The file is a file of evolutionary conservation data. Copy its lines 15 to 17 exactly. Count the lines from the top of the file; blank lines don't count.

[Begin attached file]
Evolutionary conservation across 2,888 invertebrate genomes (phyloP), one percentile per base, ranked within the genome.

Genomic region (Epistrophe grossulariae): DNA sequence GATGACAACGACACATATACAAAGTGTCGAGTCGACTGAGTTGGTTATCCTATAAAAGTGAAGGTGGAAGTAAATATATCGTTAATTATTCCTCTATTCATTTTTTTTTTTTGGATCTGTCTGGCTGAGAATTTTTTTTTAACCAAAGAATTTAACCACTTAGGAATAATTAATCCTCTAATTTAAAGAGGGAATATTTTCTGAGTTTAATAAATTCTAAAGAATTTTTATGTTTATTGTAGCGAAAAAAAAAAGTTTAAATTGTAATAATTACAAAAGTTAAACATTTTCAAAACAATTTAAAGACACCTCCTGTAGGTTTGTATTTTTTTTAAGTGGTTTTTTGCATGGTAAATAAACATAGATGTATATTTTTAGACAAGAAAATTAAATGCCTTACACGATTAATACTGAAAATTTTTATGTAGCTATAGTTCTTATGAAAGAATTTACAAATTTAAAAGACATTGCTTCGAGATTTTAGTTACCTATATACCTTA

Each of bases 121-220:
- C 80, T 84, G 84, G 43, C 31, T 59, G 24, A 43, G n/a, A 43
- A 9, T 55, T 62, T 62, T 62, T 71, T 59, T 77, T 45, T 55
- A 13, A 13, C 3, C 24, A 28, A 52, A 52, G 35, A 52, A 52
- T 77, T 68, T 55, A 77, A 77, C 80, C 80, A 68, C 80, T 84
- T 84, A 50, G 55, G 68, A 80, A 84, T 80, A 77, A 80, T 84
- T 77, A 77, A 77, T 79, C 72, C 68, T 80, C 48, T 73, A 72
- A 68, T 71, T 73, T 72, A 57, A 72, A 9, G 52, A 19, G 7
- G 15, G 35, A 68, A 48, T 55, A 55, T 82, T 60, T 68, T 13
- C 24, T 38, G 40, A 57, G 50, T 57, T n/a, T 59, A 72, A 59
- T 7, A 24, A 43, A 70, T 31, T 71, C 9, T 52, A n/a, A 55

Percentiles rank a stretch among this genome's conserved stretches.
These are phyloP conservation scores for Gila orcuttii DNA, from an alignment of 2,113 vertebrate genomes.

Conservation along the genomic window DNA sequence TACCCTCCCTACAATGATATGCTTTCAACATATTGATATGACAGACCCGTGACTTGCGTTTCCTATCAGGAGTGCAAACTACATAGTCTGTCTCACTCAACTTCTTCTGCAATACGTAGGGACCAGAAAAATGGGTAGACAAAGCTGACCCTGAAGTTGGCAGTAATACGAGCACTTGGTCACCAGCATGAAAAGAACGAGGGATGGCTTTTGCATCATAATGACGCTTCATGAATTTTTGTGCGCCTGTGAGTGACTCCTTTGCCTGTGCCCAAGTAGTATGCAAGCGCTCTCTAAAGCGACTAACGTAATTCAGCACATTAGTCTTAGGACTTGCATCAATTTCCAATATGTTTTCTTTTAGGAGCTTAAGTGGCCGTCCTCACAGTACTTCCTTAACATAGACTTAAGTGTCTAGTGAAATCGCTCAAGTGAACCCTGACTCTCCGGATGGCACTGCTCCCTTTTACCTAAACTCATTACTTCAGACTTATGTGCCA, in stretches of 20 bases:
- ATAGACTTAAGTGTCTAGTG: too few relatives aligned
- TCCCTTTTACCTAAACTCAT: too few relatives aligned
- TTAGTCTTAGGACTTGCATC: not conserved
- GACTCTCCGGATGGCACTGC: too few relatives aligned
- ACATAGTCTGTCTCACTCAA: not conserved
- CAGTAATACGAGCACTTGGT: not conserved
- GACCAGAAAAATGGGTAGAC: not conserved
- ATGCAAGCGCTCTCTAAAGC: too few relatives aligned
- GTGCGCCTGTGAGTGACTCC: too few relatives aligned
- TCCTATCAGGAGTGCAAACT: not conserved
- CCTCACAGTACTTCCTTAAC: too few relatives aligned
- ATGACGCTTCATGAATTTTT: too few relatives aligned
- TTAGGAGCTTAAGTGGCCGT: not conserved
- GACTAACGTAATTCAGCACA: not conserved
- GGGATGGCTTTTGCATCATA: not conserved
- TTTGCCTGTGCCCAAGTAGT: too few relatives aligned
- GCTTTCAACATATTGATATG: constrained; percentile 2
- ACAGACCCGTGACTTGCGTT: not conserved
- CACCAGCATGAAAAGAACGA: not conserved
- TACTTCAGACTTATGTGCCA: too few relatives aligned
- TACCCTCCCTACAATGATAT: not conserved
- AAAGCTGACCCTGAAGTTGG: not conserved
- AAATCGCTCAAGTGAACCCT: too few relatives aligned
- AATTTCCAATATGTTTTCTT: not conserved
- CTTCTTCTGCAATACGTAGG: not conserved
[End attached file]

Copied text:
These are phyloP conservation scores for Gila orcuttii DNA, from an alignment of 2,113 vertebrate genomes.

Conservation along the genomic window DNA sequence TACCCTCCCTACAATGATATGCTTTCAACATATTGATATGACAGACCCGTGACTTGCGTTTCCTATCAGGAGTGCAAACTACATAGTCTGTCTCACTCAACTTCTTCTGCAATACGTAGGGACCAGAAAAATGGGTAGACAAAGCTGACCCTGAAGTTGGCAGTAATACGAGCACTTGGTCACCAGCATGAAAAGAACGAGGGATGGCTTTTGCATCATAATGACGCTTCATGAATTTTTGTGCGCCTGTGAGTGACTCCTTTGCCTGTGCCCAAGTAGTATGCAAGCGCTCTCTAAAGCGACTAACGTAATTCAGCACATTAGTCTTAGGACTTGCATCAATTTCCAATATGTTTTCTTTTAGGAGCTTAAGTGGCCGTCCTCACAGTACTTCCTTAACATAGACTTAAGTGTCTAGTGAAATCGCTCAAGTGAACCCTGACTCTCCGGATGGCACTGCTCCCTTTTACCTAAACTCATTACTTCAGACTTATGTGCCA, in stretches of 20 bases:
- ATAGACTTAAGTGTCTAGTG: too few relatives aligned